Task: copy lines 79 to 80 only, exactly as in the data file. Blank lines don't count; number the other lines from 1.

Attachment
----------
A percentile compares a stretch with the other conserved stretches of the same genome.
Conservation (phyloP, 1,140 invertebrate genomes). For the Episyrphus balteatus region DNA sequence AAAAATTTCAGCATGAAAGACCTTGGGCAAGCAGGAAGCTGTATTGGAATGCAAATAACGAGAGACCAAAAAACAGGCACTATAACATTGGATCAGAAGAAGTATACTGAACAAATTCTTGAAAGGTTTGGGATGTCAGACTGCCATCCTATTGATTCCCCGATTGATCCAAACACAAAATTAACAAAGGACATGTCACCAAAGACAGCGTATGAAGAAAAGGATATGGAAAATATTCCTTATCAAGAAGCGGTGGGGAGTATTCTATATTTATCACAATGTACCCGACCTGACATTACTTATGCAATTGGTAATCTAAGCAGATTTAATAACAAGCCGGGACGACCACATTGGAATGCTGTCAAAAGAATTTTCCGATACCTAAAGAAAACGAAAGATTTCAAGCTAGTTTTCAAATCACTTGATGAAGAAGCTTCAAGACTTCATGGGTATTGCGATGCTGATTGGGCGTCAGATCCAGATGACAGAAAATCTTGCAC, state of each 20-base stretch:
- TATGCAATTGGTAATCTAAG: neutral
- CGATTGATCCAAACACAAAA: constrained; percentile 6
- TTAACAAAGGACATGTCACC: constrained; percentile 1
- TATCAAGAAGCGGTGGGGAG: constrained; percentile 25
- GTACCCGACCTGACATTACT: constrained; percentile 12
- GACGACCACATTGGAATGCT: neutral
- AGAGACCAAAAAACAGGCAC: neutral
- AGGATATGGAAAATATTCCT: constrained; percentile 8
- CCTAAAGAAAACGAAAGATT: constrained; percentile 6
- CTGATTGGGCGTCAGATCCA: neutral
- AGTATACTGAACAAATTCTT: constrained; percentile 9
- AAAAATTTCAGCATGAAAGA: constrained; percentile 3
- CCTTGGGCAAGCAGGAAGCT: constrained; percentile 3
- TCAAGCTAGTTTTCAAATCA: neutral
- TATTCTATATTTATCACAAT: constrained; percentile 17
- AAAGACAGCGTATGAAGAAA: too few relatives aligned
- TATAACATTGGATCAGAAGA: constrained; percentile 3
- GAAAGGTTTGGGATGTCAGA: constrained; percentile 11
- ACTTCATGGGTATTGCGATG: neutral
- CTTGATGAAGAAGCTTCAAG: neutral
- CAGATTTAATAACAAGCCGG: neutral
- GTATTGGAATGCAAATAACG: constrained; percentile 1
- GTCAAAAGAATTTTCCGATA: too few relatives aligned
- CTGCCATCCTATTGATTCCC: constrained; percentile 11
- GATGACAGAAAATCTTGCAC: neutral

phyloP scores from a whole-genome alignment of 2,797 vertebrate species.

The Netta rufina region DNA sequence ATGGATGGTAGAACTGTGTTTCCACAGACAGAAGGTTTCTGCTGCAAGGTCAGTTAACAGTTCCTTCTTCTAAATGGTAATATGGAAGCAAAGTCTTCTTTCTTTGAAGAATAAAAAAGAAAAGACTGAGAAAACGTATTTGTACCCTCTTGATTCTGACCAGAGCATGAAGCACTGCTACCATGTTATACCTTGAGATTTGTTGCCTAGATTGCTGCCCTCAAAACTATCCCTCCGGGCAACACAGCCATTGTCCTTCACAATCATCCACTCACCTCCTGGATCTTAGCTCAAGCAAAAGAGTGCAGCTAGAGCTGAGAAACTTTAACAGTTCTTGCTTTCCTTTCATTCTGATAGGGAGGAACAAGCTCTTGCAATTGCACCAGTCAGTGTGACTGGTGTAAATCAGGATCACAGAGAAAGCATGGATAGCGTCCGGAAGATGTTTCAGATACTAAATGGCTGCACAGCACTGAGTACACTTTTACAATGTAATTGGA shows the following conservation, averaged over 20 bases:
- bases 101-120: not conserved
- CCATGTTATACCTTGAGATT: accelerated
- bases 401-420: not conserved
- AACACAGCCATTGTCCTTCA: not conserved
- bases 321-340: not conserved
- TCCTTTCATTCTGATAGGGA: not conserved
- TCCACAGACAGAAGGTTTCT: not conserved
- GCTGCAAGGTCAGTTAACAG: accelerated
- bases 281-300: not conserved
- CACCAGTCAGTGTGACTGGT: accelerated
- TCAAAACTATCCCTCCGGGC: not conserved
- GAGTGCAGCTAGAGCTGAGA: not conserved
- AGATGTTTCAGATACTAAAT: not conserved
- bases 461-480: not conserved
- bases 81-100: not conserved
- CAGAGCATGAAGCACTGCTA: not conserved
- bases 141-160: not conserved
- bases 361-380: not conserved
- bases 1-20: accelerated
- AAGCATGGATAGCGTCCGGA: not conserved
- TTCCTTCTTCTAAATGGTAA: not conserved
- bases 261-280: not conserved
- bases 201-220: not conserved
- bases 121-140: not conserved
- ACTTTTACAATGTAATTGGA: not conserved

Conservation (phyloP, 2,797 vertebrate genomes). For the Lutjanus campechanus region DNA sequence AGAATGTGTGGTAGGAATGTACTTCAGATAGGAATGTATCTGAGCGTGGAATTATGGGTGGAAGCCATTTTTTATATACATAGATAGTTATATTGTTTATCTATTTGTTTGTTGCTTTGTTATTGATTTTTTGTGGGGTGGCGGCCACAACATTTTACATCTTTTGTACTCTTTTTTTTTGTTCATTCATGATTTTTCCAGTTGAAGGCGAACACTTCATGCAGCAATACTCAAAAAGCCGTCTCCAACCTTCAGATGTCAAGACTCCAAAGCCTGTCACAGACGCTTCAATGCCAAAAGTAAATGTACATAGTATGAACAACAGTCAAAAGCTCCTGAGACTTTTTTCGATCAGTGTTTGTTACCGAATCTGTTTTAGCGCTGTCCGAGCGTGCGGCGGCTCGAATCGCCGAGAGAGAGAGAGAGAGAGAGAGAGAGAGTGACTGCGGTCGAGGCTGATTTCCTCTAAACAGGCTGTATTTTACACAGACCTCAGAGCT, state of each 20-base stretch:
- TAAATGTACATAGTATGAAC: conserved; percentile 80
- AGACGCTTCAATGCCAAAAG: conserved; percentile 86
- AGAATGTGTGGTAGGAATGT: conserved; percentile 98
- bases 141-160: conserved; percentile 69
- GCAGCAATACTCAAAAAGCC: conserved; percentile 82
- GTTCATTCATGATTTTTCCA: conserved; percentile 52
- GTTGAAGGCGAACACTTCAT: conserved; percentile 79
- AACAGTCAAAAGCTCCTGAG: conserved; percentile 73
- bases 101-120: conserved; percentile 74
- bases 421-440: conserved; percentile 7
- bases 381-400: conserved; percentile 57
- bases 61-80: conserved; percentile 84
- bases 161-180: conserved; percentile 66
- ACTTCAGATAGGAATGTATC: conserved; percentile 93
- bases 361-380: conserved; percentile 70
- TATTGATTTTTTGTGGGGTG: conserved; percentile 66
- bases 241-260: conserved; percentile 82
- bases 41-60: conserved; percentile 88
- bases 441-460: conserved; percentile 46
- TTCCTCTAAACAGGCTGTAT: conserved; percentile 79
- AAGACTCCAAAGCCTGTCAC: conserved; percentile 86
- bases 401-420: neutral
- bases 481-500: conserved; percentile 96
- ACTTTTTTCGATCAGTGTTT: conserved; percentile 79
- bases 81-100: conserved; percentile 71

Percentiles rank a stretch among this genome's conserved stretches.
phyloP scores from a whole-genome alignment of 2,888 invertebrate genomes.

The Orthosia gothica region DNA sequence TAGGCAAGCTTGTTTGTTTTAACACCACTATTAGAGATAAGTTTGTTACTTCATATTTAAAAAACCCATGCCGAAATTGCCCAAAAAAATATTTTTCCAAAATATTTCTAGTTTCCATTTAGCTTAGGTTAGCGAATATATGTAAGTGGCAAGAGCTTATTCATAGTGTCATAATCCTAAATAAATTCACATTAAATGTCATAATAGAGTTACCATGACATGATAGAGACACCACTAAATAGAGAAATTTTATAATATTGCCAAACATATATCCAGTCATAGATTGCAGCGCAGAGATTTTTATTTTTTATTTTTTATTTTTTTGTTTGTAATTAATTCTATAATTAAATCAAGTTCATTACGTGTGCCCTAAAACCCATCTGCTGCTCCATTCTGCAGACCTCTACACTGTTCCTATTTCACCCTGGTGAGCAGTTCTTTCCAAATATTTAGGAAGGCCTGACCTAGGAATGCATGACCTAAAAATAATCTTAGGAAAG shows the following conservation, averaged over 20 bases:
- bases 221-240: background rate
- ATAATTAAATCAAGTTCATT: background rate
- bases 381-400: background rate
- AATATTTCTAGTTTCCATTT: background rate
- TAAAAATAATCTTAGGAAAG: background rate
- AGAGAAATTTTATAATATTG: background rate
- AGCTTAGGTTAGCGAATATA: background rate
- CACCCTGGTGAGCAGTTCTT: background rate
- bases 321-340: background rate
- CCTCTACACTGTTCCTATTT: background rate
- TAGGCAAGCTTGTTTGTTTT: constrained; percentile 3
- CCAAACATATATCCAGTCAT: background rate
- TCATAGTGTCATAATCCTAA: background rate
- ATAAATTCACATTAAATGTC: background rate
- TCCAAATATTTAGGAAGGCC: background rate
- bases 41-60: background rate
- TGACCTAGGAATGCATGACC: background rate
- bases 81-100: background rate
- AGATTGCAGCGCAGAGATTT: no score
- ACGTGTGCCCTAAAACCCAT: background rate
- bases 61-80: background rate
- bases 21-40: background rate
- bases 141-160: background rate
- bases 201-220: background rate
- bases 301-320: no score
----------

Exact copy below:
- ACTTTTTTCGATCAGTGTTT: conserved; percentile 79
- bases 81-100: conserved; percentile 71